In today’s world of electronic entertainment and instant satisfaction, youth hunter recruitment is declining in most states. It may come to your surprise that it only takes one generational gap to go from a family of hunters to a family of non-hunters. While the tradition of the sport hunting is still strong across the country, it is more important than ever that hunters do their part to take time to expose today’s youth to the outdoors and the sport of hunting.
What is at Stake?
The opportunities and success that we enjoy as hunters can be traced back to the fact that hunters as a group are the largest group of conservationists in the country. Thanks largely in part to hunters standing together and speaking out, we have millions of acres of public land across the country that is available to us, with abundant game species for hunters to pursue. We have tax funding that finds its way back to the states that enable them to purchase and manage lands for fish and game and other non-game species. Thanks to the support of the hunter, we enjoy clean water and clean air. Lost on many that look at hunting as a negative, this sport has helped make our country better environmentally in many ways.
As the number of youth hunters recruited each and every year declines, so does the number of voices as the table when the time comes to rally around a cause such as the environment. So does the number of supporters of pro-hunting legislation. Most importantly, so does the number of youth that have the opportunity to develop an understanding an appreciation for the legacy and sport of hunting and what it truly means to be a hunter. That it’s not about the harvest of the animal, it’s about being and nature and appreciation the wild things that still remain in our world. Hunter recruitment is critical to securing the future of the sport and its legacy. As hunters we all have a responsibility to ensure we do our part to expose a youth to the outdoors whenever we have the chance.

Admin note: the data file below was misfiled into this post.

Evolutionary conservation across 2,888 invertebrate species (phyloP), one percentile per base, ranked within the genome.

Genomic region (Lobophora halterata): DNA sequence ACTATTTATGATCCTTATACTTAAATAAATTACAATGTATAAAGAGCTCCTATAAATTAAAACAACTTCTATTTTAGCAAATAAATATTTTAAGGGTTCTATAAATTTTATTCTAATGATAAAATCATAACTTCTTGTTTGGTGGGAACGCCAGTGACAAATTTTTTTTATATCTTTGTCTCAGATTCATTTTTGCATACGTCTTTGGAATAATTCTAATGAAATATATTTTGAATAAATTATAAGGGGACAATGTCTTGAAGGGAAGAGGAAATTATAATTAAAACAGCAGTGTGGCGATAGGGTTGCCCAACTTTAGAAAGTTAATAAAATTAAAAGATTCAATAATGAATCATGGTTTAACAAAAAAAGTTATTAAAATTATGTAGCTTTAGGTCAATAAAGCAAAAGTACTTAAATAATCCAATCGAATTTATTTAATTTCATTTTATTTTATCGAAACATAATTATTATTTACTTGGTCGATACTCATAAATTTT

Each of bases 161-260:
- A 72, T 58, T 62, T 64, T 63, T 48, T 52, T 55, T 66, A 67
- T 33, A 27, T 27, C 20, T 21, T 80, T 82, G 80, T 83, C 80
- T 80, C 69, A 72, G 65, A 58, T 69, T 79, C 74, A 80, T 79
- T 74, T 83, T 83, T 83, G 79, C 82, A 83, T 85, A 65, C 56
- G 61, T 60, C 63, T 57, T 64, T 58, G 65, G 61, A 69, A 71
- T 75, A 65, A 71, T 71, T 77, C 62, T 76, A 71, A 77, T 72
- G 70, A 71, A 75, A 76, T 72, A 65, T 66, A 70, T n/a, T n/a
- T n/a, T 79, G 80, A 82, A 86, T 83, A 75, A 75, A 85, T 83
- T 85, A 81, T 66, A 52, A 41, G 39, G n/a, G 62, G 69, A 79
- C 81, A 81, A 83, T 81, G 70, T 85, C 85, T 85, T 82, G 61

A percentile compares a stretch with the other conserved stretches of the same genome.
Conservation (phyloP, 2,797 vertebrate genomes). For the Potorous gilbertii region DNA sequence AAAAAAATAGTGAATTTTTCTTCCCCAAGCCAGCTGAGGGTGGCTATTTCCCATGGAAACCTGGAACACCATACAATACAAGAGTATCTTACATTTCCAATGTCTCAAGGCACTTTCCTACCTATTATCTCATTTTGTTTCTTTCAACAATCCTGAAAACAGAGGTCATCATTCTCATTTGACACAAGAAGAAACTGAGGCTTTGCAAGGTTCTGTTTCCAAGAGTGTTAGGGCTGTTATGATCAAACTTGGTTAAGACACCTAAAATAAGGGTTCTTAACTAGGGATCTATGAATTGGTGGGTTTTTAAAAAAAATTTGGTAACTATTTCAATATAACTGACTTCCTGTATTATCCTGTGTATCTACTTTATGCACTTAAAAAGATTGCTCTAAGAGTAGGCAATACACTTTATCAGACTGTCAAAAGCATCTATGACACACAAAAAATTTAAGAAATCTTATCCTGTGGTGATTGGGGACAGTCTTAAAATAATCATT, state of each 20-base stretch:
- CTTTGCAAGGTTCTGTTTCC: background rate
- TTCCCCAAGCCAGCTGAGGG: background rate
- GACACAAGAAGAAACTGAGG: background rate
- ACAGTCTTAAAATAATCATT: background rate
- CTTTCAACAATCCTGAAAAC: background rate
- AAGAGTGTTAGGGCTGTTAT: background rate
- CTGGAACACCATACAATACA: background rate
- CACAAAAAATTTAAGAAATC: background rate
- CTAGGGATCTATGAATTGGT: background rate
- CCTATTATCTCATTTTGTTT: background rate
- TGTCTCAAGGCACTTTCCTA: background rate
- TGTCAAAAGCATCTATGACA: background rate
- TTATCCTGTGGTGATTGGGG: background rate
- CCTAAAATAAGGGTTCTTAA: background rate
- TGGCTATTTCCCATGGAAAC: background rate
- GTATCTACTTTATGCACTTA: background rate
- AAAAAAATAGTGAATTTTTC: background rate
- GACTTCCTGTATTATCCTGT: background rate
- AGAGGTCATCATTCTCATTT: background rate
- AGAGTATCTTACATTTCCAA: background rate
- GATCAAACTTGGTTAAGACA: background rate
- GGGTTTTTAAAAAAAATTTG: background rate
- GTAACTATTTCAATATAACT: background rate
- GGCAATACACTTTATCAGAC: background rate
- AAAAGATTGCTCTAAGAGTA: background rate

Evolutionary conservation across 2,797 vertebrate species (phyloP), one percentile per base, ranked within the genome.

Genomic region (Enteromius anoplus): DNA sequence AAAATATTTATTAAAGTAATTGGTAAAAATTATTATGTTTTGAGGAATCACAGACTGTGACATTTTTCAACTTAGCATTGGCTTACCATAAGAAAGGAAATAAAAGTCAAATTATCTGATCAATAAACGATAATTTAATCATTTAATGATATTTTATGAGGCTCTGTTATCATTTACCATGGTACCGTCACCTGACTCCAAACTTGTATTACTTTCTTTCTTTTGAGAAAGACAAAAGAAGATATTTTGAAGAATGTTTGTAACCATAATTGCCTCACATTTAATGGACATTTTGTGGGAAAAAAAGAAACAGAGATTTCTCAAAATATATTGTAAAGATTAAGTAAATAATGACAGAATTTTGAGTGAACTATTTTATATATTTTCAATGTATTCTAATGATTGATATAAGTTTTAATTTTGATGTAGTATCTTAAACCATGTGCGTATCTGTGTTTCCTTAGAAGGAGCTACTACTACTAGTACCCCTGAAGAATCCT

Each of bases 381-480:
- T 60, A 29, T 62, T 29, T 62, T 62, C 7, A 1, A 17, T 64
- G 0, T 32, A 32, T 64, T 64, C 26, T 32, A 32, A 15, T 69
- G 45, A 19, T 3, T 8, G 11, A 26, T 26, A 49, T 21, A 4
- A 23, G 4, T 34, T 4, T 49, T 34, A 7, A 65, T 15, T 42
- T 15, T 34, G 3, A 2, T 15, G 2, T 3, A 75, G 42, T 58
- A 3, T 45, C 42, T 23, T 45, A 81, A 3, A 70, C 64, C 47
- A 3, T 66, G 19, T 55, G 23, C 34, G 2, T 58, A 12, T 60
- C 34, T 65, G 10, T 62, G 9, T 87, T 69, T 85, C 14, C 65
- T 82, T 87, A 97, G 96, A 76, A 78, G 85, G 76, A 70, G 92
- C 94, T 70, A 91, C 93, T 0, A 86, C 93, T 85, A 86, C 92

Connecting Youth with Nature
Connecting a young hunter to the sport of hunting is very significant and there are many different ways to begin the process. Whether it is using Scent Crusher and twisting on a Rage broadhead in search of a big white-tail, or picking up a pair of Nikons to watch spot game on the mountain slopes, it is important to help develop the appreciation for nature in today’s youth that will last a lifetime.
If there is one tip or “trick” to help make this process more long lasting, it is simply to make it fun. Whether it is bringing along coloring books while they sit in the deer blind, a few extra snacks to munch on the trail, in the stand, or in the duck blind, it is vital to make sure they truly enjoy themselves. Remember that the successful harvesting of an animal is only the icing on the cake; it is about spending time in nature and sparking their interest and curiosity. They have to want to go, before they will want to truly participate in the sport. You don’t want to force the issue, just simply make it a fun experience. If you do that the rest will take care of itself.